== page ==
U.S. authorities propose access for Mexican potatoes

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U.S. authorities propose access for Mexican potatoes

The U.S. Animal and Plant Health Inspection Service (APHIS) has proposed allowing market access for Mexican potatoes, in accordance with a systems approach that uses sprout inhibitors and mitigates pest risks.

National Potato Council spokesperson Mark Szymanski told www.freshfruitportal.com the proposed rule was part of a two-track process between the two countries, with U.S. growers hoping to expand their export options outside existing limits.potatoes_59901256 small

"Since 2003 we have had granted limited access to this 26km (16mi) zone just south of the U.S.-Mexico border, and with that limited access, U.S. potato growers currently export about US$40 million worth of fresh potato product to Mexico," he said.

"We think it [Mexico] has the market potential of about US$150 million so this is an important market for us and we’ve been working with our government very closely to try to find an agreement with Mexico in increasing trade between the two countries.

"We look forward to the successful conclusion of this parallel rulemaking process, which we know will benefit both consumers and potato growers on both sides of the border."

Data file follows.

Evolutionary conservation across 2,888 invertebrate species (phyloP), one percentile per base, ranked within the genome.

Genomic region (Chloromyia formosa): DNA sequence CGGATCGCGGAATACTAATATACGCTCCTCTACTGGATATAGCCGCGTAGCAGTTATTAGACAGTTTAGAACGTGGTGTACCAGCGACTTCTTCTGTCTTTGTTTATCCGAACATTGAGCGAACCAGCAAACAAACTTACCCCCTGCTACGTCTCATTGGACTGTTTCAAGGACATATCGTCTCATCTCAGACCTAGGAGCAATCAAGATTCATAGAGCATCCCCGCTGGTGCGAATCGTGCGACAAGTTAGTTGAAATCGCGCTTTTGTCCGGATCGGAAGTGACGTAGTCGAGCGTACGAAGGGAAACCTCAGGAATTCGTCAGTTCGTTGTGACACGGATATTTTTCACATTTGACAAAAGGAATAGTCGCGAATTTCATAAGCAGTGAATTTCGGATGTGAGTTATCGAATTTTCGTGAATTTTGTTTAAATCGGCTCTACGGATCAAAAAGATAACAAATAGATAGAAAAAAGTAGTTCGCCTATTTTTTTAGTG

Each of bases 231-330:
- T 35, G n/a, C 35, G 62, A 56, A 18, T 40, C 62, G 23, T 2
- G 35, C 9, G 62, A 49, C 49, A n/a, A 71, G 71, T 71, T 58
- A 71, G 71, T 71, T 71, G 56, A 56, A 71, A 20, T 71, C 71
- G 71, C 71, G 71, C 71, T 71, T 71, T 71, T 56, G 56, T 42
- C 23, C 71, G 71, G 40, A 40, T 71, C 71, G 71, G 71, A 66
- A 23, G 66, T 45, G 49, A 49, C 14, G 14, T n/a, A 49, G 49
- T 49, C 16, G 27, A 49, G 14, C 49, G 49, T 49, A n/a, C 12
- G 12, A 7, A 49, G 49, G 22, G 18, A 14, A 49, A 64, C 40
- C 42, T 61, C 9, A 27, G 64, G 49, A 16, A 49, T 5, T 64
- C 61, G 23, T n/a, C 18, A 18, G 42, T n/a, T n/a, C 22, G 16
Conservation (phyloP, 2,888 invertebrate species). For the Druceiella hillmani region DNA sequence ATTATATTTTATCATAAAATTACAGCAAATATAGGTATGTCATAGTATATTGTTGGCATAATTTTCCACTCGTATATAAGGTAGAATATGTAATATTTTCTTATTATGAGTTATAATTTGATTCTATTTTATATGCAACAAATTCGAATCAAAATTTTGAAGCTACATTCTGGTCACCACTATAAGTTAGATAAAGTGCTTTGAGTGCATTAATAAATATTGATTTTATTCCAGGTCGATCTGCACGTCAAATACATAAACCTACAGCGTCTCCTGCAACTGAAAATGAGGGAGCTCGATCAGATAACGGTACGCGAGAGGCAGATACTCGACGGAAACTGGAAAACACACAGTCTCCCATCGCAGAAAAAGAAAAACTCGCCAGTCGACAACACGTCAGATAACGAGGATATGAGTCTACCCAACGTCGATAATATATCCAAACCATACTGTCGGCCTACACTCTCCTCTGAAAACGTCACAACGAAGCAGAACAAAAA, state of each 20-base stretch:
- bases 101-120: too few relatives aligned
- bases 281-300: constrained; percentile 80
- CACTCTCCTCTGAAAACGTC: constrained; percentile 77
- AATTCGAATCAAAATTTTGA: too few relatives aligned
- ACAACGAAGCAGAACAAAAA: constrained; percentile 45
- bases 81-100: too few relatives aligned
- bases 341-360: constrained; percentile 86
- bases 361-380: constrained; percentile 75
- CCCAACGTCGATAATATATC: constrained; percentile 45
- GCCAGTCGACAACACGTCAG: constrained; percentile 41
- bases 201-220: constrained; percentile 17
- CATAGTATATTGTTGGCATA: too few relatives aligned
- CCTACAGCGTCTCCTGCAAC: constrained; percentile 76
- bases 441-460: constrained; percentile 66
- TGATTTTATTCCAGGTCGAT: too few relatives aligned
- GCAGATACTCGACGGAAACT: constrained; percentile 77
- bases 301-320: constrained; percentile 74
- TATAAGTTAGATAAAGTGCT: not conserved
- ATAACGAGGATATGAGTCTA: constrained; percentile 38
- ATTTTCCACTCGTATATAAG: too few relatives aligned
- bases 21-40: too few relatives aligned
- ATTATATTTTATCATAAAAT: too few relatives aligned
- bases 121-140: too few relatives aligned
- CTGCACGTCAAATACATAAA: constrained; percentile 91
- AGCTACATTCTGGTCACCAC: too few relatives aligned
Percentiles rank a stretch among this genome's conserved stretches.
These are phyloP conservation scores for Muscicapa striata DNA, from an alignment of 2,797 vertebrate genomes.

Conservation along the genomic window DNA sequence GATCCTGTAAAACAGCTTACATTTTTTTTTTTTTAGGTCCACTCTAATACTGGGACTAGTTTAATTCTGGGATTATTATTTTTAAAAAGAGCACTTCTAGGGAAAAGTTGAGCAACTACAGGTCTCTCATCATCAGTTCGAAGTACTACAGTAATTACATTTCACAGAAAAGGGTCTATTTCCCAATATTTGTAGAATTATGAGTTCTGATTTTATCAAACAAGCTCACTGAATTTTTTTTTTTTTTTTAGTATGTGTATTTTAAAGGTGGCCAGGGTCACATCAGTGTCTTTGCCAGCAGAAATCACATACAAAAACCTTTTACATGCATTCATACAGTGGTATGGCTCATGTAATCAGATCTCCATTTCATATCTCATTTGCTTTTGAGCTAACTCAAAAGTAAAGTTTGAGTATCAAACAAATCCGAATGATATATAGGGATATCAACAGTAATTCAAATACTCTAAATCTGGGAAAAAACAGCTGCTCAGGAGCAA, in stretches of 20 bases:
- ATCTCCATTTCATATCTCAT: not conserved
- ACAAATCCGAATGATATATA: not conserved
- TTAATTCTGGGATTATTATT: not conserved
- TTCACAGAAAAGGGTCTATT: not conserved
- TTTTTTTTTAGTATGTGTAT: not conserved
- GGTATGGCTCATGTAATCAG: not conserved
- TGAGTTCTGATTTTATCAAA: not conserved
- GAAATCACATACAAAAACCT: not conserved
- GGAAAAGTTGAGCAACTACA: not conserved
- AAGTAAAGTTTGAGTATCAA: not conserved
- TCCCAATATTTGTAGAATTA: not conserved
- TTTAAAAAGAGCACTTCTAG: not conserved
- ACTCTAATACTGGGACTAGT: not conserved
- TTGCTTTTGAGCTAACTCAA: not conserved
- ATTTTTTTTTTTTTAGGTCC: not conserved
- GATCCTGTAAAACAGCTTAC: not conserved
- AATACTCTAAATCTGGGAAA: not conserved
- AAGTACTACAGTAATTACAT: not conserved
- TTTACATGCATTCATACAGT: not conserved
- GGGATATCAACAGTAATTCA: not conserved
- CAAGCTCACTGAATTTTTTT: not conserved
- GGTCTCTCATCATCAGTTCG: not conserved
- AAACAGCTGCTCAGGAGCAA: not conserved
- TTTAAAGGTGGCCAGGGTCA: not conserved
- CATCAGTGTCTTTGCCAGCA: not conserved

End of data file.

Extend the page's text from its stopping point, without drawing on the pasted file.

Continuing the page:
The proposed rule was posted on the Federal Register Sep. 27 with a 60-day period for public comment until and during Nov. 26.

The service's pest risk assessment (PRA) identified eight quarantine pests that will need to be addressed in the systems approach, including potato weevil Epicaerus cognatus Sharp, false root-knot nematode Nacobbus aberrans (Thorne) Thorne & Alle, a brown rot-causing bacteria and several types of fungus.

In a commercial analysis, APHIS highlighted that the U.S. had shifted from its position as an importer to a net exporter of fresh or chilled table potatoes in recent years, with an average net supply of 16.6 million metric tons (MT) between 2008 and 2010.

"Mexico's average annual exports for the same years totaled about 1,500 MT. Even if all of Mexico's exports were diverted to the United States, they would be equivalent to less than one-hundredth of 1 percent of U.S net supply," the post said.

"Under these circumstances, the Administrator of the Animal and Plant Health Inspection Service has determined that this action would not have a significant economic impact on a substantial number of small entities."






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